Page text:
Deep genealogy

Have you ever wondered whether it would ever be possible to trace our ancestry back all the way to the very first humans? Could we figure out where those first forefathers started, and where they migrated to get us to the starting point of this story?

It has been done, and we know the answers.

In 2009, I participated in National Geographic’s Genographic project. Based on DNA information gathered from around the world, National Geographic has been able to plot the movement of our earliest ancestors as far back as 79,000 years ago. They did this by tracing genetic markers to their various geographic locations where they arose and pinpointing their origins in time. The results that I obtained apply to all males in our line of descent.

We belong to a genetic group called R1b, which is common and even predominant in most of western Europe. Seventy percent of men in southern England belong to this group, and the percentage is as high as ninety percent in parts of Spain and Ireland.

Anatomically modern humans evolved in Africa around 200,000 years ago, and began moving out of Africa into the rest of the world around 60,000 years ago.

The man who gave rise to the first genetic marker in our lineage probably lived in northeast Africa around 50,000 years ago in the region of the Rift Valley in present-day Ethiopia, Kenya or Tanzania. His descendants became the only lineage to survive outside Africa, making him the common ancestor of every non-African man living today.

During the Ice Age in which Europe was covered by thick layers of ice, Africa suffered drought rather than cold. Around 50,000 years ago the ice sheets of northern Europe began to melt and recede, and a moister climate settled over northern Africa. Parts of the Sahara became savanna, and animals that had been hunted by our ancestor expanded their range into the savanna. The grasslands formed a green corridor of plentiful food. Our ancestor and his descendants followed the good weather and the game along the green corridor, probably close to the coasts. Around the same time, language began developing among humans, and with the added advantage of communication, human intelligence increased markedly. Humans were able to learn from each other where the more habitable areas were. The green corridor led our ancestors into the middle east. Around 40,000 years ago, the climate cooled and became dryer, and the green corridor returned to desert. Return to Africa was no longer possible. Our ancestors followed the great herds of antelopes, buffalo, wooly mammoths and other game across what is now Iran to the steppes of central Asia.

Around 40,000 years ago, in central Asia during the Paleolithic Era, a new genetic lineage arose known as the Eurasian Clan, of which we are a part. Some of the Eurasian Clan moved eastward into the Indian subcontinent. Most North Americans and nearly all east Asians are descended from this Clan, as are most Europeans and Indians.

Around 35,000 years ago, a man was born in central Asia with the next genetic marker in our lineage. His group is called the Central Asian Clan. He and his descendants moved northward into an increasingly hostile climate due to advancing of the last Siberian ice age. They were able to adapt to and survive in the harsh conditions. His resourcefulness and adaptability was critical in a region where no other hominid is known to have lived.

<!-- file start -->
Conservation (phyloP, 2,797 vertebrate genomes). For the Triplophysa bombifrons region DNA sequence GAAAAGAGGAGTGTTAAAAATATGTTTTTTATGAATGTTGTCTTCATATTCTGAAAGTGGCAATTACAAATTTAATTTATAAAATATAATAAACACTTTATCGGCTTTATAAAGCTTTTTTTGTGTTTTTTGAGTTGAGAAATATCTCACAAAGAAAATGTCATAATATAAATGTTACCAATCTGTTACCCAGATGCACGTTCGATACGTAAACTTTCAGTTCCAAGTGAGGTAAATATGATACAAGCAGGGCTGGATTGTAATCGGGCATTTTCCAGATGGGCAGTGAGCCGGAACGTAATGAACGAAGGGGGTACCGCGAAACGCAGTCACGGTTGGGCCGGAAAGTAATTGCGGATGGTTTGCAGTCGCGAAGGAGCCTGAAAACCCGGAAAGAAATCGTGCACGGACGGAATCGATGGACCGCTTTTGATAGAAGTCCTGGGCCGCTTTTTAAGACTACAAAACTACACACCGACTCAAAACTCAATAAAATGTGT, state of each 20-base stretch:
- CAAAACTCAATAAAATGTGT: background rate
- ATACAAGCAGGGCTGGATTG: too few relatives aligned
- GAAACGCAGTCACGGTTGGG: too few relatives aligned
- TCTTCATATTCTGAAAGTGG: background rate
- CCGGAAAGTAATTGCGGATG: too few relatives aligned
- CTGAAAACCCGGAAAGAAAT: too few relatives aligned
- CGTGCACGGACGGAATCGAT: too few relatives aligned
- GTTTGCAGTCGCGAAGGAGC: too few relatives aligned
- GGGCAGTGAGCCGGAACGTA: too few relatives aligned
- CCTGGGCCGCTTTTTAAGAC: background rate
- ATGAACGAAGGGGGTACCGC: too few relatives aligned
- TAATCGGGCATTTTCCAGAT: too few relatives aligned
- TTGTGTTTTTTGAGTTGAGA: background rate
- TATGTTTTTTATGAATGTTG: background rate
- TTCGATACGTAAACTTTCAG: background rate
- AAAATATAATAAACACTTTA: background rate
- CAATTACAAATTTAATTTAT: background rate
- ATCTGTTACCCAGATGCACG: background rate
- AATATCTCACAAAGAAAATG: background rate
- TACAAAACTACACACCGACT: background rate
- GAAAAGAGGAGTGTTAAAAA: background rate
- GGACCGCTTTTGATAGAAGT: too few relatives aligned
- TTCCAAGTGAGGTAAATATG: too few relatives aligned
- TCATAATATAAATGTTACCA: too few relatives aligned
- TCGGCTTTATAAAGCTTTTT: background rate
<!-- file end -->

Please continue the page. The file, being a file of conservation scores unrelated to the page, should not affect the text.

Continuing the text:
Some 5,000 years later, a group from the rugged Central Asian Clan began to head west toward Europe. Some of the group split off and moved toward the Indian subcontinent. Our ancestors, however, continued on to the west, becoming the first humans to colonize Europe. Since much of Europe was under ice at the time, our ancestors found their way into Spain.

When our ancestors had arrived in Europe, they came into contact with the Neandertals, another homind species, with whom they competed for food. Our ancestors’ better communication and language skills, weapons and resourcefulness gave them an edge over their more primitive competitors, and the Neandertals soon grew extinct. Our ancestors in this period are known as the Aurignacian culture. They made significant innovations in manufacturing tools, standardization of tools, and an increased number of tool types, and they used stone, bone, ivory, antlers and shells as tools. Jewelry and adornments are considered a sign of more complex social organization, and our ancestors made bracelets and pendants of shells, teeth, ivory and carved bone.

Around 20,000 years ago, the ice again retreated north, and our ancestors fanned northward populating western Europe. Today the number of descendants of these people in northern France and the British Isles remains quite high.

One of these European ancestors developed a genetic marker that scientists refer to as “M343,” which is the defining marker of our genetic group. That ancestor of ours and his descendants dominated the human expansion throughout Europe, and they came to be known as the Cro-Magnon. These people are characterized by a blossoming of artistic skills previously unknown. Earlier people had expressed themselves artistically in simple jewelry. The Cro-Magnon are the artists who painted the intricate, magnificent cave paintings in Lascaux, France and other places depicting bison, deer, rhinoceroses and horses, as well as spring molting, hunting and pregnancy. They wove clothing from threads made of plant fibers. They used relatively advanced tools of stone, bone and ivory. They lived in huts made of rocks, clay, animal hides branches and bones.

These Stone-Age artisans were the forebears of Francois Primaut.